Protection of Civilians Report | 19 December 2017 – 1 January 2018
On 3 January, a 17-year-old Palestinian boy was shot and killed by Israeli forces in clashes that erupted during a demonstration in Deir Nidham village (Ramallah).
The wave of protests and clashes across the occupied Palestinian territory (oPt), which started on 6 December following the United States’ recognition of Jerusalem as the capital of Israel, continued during the reporting period, albeit at a lower rate. Overall, since the beginning of the protests, 14 Palestinians were killed and 4,549 were injured by Israeli forces; injuries during this period constitute about 56 per cent of all injuries during 2017.
In the Gaza Strip, three Palestinian civilians were killed by Israeli forces in clashes in the abovementioned protests, and 280 were injured; another two civilians died of wounds sustained in similar incidents during the previous reporting period. The incidents, which took place next to the perimeter fence between Gaza and Israel, involved stone throwing at Israeli forces deployed on the Israeli side, who fired live ammunition, rubber coated bullets and tear gas canisters towards protesters. The three fatalities, all men, occurred in two separate incidents on 22 and 30 December, east of Jabalia, Gaza city and east of Deir al-Balah. The other two fatalities, also men, died of wounds sustained on 8 and 17 December. Of the recorded injuries, at least 27 were children, over a third (103 people) were hit by live ammunition, and the rest were either treated for tear-gas inhalation or directly hit by tear gas canisters.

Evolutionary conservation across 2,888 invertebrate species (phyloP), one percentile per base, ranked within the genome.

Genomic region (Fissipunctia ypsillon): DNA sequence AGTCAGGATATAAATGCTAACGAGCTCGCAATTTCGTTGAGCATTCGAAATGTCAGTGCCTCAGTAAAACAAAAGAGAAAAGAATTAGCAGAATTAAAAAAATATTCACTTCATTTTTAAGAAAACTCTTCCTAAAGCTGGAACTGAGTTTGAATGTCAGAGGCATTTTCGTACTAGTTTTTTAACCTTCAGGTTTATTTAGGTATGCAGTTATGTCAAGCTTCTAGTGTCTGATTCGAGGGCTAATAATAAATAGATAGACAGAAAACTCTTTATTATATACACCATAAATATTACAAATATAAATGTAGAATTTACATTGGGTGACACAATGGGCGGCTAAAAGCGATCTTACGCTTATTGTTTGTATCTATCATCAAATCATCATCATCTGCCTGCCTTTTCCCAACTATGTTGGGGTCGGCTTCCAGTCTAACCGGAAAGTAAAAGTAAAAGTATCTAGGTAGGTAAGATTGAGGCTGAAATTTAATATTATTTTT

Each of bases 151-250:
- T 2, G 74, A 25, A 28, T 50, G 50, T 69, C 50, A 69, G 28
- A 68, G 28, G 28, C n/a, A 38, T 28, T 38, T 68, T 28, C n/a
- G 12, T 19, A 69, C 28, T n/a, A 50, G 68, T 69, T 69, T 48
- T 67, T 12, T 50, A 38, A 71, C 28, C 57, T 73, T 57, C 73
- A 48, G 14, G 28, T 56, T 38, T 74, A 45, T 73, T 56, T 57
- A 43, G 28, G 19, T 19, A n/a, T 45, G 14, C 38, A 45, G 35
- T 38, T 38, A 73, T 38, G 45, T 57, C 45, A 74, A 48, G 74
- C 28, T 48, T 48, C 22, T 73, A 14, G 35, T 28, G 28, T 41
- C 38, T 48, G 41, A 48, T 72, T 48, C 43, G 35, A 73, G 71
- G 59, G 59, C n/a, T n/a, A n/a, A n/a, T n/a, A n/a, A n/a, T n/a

1,386 Palestinians, of whom at least 226 were children, were injured by Israeli forces in clashes, the majority (93 per cent) in the context of the abovementioned protests. The largest numbers of injuries during protests were recorded in Nablus city, followed by Jericho city, Al Bireh city (Ramallah) and Abu Dis town (Jerusalem). Most other injuries were recorded during search and arrest operations, the largest of which took place in Qalqiliya city and in Aqbat Jaber refugee camp (Jericho). Similar to the previous reporting period, the majority of the injuries (68 per cent) were caused by tear gas inhalation requiring medical treatment, followed by injuries by rubber bullets (21 per cent).
Across the West Bank, Israeli forces conducted 170 search and arrest operations and detained 214 Palestinians, including at least 18 children. More than a third of these operations triggered clashes with residents. Another three Palestinians, including a woman and a child, were arrested in three separate incidents while attempting to carry out stabbing attacks against Israeli forces (two cases) and carrying explosives on the body (one case), according to Israeli sources.
Palestinian armed groups in Gaza fired a number of projectiles at southern Israel, two of which landed inside Israel, damaging one building. The majority of the projectiles were intercepted in the air by Israeli missiles or dropped-short inside the Gaza Strip. These incidents were followed by Israeli airstrikes in the Gaza Strips, which resulted in damage to a number of sites, reportedly belonging to Palestinian armed groups.
On at least 22 occasions, Israeli forces opened fire towards farmers and fishermen while enforcing access restrictions to land along the fence and to fishing areas along the Gaza coast; four fishermen were detained, including one injured by live ammunition. One boat was confiscated. On five occasions, Israeli forces entered Gaza, near Khan Younis and the middle area, and carried out land-levelling and excavation operations in the vicinity of the perimeter fence.